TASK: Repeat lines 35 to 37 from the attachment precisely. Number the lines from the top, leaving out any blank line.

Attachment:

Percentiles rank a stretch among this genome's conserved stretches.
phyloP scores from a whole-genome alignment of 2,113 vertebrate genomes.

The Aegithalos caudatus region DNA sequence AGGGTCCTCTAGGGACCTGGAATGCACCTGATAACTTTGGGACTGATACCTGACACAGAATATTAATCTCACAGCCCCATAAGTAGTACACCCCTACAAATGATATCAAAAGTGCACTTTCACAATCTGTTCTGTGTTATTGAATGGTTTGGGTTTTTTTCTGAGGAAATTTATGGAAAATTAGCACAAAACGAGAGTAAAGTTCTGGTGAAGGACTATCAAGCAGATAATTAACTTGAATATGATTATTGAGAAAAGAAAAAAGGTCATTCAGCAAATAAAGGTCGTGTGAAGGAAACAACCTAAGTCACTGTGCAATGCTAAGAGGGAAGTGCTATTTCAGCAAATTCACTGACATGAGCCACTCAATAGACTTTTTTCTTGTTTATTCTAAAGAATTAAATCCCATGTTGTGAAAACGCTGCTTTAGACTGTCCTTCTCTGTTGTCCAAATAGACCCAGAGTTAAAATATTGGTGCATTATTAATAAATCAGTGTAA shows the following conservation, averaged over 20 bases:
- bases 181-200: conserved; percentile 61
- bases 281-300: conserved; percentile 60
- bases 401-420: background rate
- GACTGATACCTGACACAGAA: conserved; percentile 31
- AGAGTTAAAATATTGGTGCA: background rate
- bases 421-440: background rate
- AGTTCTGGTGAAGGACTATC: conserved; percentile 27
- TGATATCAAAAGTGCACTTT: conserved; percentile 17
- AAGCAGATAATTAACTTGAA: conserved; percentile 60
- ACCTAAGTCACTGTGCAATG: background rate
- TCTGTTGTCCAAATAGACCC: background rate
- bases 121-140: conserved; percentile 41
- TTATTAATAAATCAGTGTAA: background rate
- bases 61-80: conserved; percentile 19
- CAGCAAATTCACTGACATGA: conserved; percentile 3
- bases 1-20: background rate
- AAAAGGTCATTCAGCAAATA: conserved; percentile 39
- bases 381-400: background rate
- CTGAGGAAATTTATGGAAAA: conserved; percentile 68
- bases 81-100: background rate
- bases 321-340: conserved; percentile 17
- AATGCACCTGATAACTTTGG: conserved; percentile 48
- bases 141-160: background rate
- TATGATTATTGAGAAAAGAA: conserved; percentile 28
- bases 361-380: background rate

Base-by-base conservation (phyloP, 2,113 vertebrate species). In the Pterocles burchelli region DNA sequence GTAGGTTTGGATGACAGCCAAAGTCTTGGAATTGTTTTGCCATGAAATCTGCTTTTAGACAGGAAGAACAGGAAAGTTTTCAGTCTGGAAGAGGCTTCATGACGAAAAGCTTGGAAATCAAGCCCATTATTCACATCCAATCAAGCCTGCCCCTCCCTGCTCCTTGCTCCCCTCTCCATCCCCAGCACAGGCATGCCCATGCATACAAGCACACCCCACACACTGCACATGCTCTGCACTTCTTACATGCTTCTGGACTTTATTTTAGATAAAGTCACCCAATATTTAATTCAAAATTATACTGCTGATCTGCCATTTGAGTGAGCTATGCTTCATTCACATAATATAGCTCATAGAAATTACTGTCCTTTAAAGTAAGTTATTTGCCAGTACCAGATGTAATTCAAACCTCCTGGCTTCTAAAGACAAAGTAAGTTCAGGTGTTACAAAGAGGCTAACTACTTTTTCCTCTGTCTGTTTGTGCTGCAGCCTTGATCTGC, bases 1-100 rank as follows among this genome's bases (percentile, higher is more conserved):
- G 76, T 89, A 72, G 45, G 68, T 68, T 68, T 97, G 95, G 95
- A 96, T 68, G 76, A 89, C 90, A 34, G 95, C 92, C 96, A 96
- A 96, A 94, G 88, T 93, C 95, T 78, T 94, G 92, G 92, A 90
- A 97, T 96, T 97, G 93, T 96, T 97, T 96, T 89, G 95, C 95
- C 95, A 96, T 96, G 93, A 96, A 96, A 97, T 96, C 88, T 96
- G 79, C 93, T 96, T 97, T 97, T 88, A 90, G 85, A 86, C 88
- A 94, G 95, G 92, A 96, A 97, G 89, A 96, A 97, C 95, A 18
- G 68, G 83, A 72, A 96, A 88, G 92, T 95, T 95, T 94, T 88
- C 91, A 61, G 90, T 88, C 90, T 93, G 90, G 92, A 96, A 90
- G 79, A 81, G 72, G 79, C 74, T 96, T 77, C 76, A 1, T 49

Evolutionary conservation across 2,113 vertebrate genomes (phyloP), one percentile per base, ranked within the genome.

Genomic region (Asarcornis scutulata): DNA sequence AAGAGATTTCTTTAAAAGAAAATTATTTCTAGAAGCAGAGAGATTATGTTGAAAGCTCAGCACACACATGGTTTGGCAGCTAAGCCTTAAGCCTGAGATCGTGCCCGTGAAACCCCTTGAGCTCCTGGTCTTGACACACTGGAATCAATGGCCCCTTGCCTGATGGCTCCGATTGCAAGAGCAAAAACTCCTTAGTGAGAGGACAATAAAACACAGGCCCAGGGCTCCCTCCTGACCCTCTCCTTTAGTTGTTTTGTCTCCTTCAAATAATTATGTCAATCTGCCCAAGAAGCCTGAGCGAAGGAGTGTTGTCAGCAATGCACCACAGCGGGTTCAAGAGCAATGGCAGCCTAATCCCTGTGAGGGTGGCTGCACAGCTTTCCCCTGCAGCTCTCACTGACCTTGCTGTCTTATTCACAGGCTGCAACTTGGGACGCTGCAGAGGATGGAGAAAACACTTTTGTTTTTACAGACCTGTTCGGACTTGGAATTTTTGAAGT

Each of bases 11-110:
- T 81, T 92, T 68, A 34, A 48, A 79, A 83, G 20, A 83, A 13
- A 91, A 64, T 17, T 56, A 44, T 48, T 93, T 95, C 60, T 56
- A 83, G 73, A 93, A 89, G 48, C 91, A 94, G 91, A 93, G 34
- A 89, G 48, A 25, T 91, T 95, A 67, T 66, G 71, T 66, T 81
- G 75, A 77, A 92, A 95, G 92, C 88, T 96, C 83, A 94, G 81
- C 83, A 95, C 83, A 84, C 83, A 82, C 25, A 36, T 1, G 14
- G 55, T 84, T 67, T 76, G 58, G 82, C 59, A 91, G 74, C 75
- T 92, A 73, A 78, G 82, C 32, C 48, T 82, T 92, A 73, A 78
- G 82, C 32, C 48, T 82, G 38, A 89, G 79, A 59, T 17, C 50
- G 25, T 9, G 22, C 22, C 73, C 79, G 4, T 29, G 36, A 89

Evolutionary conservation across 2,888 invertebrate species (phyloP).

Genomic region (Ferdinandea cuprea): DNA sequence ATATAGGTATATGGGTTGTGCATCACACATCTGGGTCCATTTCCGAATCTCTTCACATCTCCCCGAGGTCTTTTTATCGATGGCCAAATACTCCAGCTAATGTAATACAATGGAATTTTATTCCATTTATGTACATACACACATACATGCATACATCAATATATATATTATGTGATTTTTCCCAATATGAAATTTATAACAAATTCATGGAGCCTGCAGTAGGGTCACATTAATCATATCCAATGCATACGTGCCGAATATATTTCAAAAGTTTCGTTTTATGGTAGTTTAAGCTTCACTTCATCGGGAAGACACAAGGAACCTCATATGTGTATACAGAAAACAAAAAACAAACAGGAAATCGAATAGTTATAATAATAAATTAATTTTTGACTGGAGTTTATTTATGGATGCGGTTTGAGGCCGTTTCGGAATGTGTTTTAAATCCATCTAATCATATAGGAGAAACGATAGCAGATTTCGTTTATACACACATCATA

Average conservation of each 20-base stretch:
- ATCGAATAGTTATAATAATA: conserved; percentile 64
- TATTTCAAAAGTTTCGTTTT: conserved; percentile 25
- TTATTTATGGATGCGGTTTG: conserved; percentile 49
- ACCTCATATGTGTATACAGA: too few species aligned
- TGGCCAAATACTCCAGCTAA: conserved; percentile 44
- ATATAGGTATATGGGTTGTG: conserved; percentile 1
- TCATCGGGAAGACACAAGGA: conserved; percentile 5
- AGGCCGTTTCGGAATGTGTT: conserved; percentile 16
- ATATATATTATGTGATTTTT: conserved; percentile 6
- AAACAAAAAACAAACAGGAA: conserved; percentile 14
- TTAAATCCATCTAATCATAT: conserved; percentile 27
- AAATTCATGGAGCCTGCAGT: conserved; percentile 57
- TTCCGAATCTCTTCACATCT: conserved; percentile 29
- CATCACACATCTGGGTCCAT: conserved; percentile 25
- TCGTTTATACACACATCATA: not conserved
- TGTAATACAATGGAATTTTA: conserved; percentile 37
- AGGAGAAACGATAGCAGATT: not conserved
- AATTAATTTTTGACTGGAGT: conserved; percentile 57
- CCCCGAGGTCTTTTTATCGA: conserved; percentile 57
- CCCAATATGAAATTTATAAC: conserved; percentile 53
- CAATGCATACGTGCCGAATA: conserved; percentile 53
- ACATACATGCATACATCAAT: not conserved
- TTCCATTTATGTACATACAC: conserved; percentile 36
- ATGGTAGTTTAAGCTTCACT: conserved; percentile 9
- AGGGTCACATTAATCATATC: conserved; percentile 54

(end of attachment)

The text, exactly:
- G 79, C 93, T 96, T 97, T 97, T 88, A 90, G 85, A 86, C 88
- A 94, G 95, G 92, A 96, A 97, G 89, A 96, A 97, C 95, A 18
- G 68, G 83, A 72, A 96, A 88, G 92, T 95, T 95, T 94, T 88